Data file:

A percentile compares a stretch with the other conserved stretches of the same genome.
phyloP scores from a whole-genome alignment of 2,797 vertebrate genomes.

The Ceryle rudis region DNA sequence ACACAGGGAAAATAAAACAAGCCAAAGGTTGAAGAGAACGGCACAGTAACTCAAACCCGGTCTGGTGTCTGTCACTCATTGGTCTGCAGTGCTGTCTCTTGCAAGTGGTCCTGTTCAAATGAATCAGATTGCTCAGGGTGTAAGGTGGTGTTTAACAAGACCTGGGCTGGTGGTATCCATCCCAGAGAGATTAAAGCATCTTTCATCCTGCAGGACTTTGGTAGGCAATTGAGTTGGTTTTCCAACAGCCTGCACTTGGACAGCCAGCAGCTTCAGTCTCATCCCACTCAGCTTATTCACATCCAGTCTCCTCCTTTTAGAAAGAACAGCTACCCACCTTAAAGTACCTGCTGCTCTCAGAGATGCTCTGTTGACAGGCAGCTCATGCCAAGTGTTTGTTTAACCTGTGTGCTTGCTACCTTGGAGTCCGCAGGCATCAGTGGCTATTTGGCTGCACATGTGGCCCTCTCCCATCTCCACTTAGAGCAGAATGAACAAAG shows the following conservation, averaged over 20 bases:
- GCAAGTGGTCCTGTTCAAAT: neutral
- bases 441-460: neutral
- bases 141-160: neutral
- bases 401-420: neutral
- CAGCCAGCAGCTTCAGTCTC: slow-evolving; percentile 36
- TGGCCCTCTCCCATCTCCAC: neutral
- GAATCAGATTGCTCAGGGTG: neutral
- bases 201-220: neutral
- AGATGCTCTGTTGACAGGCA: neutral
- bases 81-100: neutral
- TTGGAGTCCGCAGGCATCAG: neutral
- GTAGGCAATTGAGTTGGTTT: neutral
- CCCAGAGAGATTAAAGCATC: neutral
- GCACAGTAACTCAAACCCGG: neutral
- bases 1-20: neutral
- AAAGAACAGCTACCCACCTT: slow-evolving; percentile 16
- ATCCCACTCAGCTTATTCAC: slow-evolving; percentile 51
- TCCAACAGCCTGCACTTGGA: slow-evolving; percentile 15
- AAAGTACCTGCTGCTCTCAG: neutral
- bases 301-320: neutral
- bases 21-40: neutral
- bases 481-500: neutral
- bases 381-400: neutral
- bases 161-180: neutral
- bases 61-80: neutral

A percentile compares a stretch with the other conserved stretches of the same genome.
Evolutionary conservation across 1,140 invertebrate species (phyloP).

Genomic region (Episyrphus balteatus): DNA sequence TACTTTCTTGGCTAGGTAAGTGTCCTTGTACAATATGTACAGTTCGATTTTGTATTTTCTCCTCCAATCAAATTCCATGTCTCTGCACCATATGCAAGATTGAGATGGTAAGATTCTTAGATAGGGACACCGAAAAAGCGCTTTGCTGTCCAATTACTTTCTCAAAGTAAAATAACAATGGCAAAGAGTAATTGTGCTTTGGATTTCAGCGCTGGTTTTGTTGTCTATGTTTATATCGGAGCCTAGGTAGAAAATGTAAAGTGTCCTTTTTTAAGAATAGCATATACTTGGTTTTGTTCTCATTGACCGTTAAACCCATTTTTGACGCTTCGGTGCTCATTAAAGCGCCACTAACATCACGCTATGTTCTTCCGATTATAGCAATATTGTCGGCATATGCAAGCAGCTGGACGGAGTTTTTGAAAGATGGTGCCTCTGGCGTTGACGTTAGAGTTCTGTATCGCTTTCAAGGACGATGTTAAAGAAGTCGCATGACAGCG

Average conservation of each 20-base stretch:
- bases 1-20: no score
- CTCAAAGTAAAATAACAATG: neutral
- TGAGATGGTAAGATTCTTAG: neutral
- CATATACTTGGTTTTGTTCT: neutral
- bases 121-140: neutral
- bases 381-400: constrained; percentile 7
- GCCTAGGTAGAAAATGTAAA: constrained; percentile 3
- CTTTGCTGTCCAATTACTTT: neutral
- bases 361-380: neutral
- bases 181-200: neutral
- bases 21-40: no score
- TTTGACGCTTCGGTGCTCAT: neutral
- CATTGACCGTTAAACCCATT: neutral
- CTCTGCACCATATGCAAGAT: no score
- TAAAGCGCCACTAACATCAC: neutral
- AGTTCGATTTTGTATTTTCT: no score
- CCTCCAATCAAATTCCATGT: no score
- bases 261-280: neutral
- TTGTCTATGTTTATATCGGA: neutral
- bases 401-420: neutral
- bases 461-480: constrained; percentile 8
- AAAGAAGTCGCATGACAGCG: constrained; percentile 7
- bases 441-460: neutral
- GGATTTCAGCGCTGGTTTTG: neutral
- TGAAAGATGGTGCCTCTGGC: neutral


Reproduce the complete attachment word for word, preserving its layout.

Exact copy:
A percentile compares a stretch with the other conserved stretches of the same genome.
phyloP scores from a whole-genome alignment of 2,797 vertebrate genomes.

The Ceryle rudis region DNA sequence ACACAGGGAAAATAAAACAAGCCAAAGGTTGAAGAGAACGGCACAGTAACTCAAACCCGGTCTGGTGTCTGTCACTCATTGGTCTGCAGTGCTGTCTCTTGCAAGTGGTCCTGTTCAAATGAATCAGATTGCTCAGGGTGTAAGGTGGTGTTTAACAAGACCTGGGCTGGTGGTATCCATCCCAGAGAGATTAAAGCATCTTTCATCCTGCAGGACTTTGGTAGGCAATTGAGTTGGTTTTCCAACAGCCTGCACTTGGACAGCCAGCAGCTTCAGTCTCATCCCACTCAGCTTATTCACATCCAGTCTCCTCCTTTTAGAAAGAACAGCTACCCACCTTAAAGTACCTGCTGCTCTCAGAGATGCTCTGTTGACAGGCAGCTCATGCCAAGTGTTTGTTTAACCTGTGTGCTTGCTACCTTGGAGTCCGCAGGCATCAGTGGCTATTTGGCTGCACATGTGGCCCTCTCCCATCTCCACTTAGAGCAGAATGAACAAAG shows the following conservation, averaged over 20 bases:
- GCAAGTGGTCCTGTTCAAAT: neutral
- bases 441-460: neutral
- bases 141-160: neutral
- bases 401-420: neutral
- CAGCCAGCAGCTTCAGTCTC: slow-evolving; percentile 36
- TGGCCCTCTCCCATCTCCAC: neutral
- GAATCAGATTGCTCAGGGTG: neutral
- bases 201-220: neutral
- AGATGCTCTGTTGACAGGCA: neutral
- bases 81-100: neutral
- TTGGAGTCCGCAGGCATCAG: neutral
- GTAGGCAATTGAGTTGGTTT: neutral
- CCCAGAGAGATTAAAGCATC: neutral
- GCACAGTAACTCAAACCCGG: neutral
- bases 1-20: neutral
- AAAGAACAGCTACCCACCTT: slow-evolving; percentile 16
- ATCCCACTCAGCTTATTCAC: slow-evolving; percentile 51
- TCCAACAGCCTGCACTTGGA: slow-evolving; percentile 15
- AAAGTACCTGCTGCTCTCAG: neutral
- bases 301-320: neutral
- bases 21-40: neutral
- bases 481-500: neutral
- bases 381-400: neutral
- bases 161-180: neutral
- bases 61-80: neutral

A percentile compares a stretch with the other conserved stretches of the same genome.
Evolutionary conservation across 1,140 invertebrate species (phyloP).

Genomic region (Episyrphus balteatus): DNA sequence TACTTTCTTGGCTAGGTAAGTGTCCTTGTACAATATGTACAGTTCGATTTTGTATTTTCTCCTCCAATCAAATTCCATGTCTCTGCACCATATGCAAGATTGAGATGGTAAGATTCTTAGATAGGGACACCGAAAAAGCGCTTTGCTGTCCAATTACTTTCTCAAAGTAAAATAACAATGGCAAAGAGTAATTGTGCTTTGGATTTCAGCGCTGGTTTTGTTGTCTATGTTTATATCGGAGCCTAGGTAGAAAATGTAAAGTGTCCTTTTTTAAGAATAGCATATACTTGGTTTTGTTCTCATTGACCGTTAAACCCATTTTTGACGCTTCGGTGCTCATTAAAGCGCCACTAACATCACGCTATGTTCTTCCGATTATAGCAATATTGTCGGCATATGCAAGCAGCTGGACGGAGTTTTTGAAAGATGGTGCCTCTGGCGTTGACGTTAGAGTTCTGTATCGCTTTCAAGGACGATGTTAAAGAAGTCGCATGACAGCG

Average conservation of each 20-base stretch:
- bases 1-20: no score
- CTCAAAGTAAAATAACAATG: neutral
- TGAGATGGTAAGATTCTTAG: neutral
- CATATACTTGGTTTTGTTCT: neutral
- bases 121-140: neutral
- bases 381-400: constrained; percentile 7
- GCCTAGGTAGAAAATGTAAA: constrained; percentile 3
- CTTTGCTGTCCAATTACTTT: neutral
- bases 361-380: neutral
- bases 181-200: neutral
- bases 21-40: no score
- TTTGACGCTTCGGTGCTCAT: neutral
- CATTGACCGTTAAACCCATT: neutral
- CTCTGCACCATATGCAAGAT: no score
- TAAAGCGCCACTAACATCAC: neutral
- AGTTCGATTTTGTATTTTCT: no score
- CCTCCAATCAAATTCCATGT: no score
- bases 261-280: neutral
- TTGTCTATGTTTATATCGGA: neutral
- bases 401-420: neutral
- bases 461-480: constrained; percentile 8
- AAAGAAGTCGCATGACAGCG: constrained; percentile 7
- bases 441-460: neutral
- GGATTTCAGCGCTGGTTTTG: neutral
- TGAAAGATGGTGCCTCTGGC: neutral